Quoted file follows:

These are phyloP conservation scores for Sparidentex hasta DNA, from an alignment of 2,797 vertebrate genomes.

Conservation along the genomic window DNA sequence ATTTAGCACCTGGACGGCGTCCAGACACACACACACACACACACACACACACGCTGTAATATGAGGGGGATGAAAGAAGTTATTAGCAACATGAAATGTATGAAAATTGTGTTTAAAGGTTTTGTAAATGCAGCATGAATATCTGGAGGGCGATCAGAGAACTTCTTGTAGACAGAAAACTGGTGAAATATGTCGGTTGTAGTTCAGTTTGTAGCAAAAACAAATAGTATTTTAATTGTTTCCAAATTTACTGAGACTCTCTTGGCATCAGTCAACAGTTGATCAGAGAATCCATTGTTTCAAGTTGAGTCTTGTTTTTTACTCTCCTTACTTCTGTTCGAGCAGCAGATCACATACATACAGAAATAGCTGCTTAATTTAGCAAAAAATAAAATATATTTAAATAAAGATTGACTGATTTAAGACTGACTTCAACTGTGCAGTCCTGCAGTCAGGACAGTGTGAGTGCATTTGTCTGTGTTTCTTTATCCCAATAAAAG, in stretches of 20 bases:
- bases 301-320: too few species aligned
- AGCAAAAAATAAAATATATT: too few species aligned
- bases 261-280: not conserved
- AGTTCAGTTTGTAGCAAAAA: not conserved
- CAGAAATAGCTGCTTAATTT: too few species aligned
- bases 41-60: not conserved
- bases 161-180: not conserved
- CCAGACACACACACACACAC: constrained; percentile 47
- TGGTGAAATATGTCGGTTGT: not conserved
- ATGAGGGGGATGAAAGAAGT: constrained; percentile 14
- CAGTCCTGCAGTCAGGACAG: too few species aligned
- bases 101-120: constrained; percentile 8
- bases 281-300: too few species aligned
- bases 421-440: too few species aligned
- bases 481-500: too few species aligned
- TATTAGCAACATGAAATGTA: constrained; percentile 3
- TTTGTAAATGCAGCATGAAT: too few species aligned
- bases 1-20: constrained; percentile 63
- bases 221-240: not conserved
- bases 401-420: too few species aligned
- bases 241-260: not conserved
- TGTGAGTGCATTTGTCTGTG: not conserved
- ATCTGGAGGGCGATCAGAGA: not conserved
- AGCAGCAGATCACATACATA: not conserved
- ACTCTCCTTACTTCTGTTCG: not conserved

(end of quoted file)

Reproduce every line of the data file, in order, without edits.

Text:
These are phyloP conservation scores for Sparidentex hasta DNA, from an alignment of 2,797 vertebrate genomes.

Conservation along the genomic window DNA sequence ATTTAGCACCTGGACGGCGTCCAGACACACACACACACACACACACACACACGCTGTAATATGAGGGGGATGAAAGAAGTTATTAGCAACATGAAATGTATGAAAATTGTGTTTAAAGGTTTTGTAAATGCAGCATGAATATCTGGAGGGCGATCAGAGAACTTCTTGTAGACAGAAAACTGGTGAAATATGTCGGTTGTAGTTCAGTTTGTAGCAAAAACAAATAGTATTTTAATTGTTTCCAAATTTACTGAGACTCTCTTGGCATCAGTCAACAGTTGATCAGAGAATCCATTGTTTCAAGTTGAGTCTTGTTTTTTACTCTCCTTACTTCTGTTCGAGCAGCAGATCACATACATACAGAAATAGCTGCTTAATTTAGCAAAAAATAAAATATATTTAAATAAAGATTGACTGATTTAAGACTGACTTCAACTGTGCAGTCCTGCAGTCAGGACAGTGTGAGTGCATTTGTCTGTGTTTCTTTATCCCAATAAAAG, in stretches of 20 bases:
- bases 301-320: too few species aligned
- AGCAAAAAATAAAATATATT: too few species aligned
- bases 261-280: not conserved
- AGTTCAGTTTGTAGCAAAAA: not conserved
- CAGAAATAGCTGCTTAATTT: too few species aligned
- bases 41-60: not conserved
- bases 161-180: not conserved
- CCAGACACACACACACACAC: constrained; percentile 47
- TGGTGAAATATGTCGGTTGT: not conserved
- ATGAGGGGGATGAAAGAAGT: constrained; percentile 14
- CAGTCCTGCAGTCAGGACAG: too few species aligned
- bases 101-120: constrained; percentile 8
- bases 281-300: too few species aligned
- bases 421-440: too few species aligned
- bases 481-500: too few species aligned
- TATTAGCAACATGAAATGTA: constrained; percentile 3
- TTTGTAAATGCAGCATGAAT: too few species aligned
- bases 1-20: constrained; percentile 63
- bases 221-240: not conserved
- bases 401-420: too few species aligned
- bases 241-260: not conserved
- TGTGAGTGCATTTGTCTGTG: not conserved
- ATCTGGAGGGCGATCAGAGA: not conserved
- AGCAGCAGATCACATACATA: not conserved
- ACTCTCCTTACTTCTGTTCG: not conserved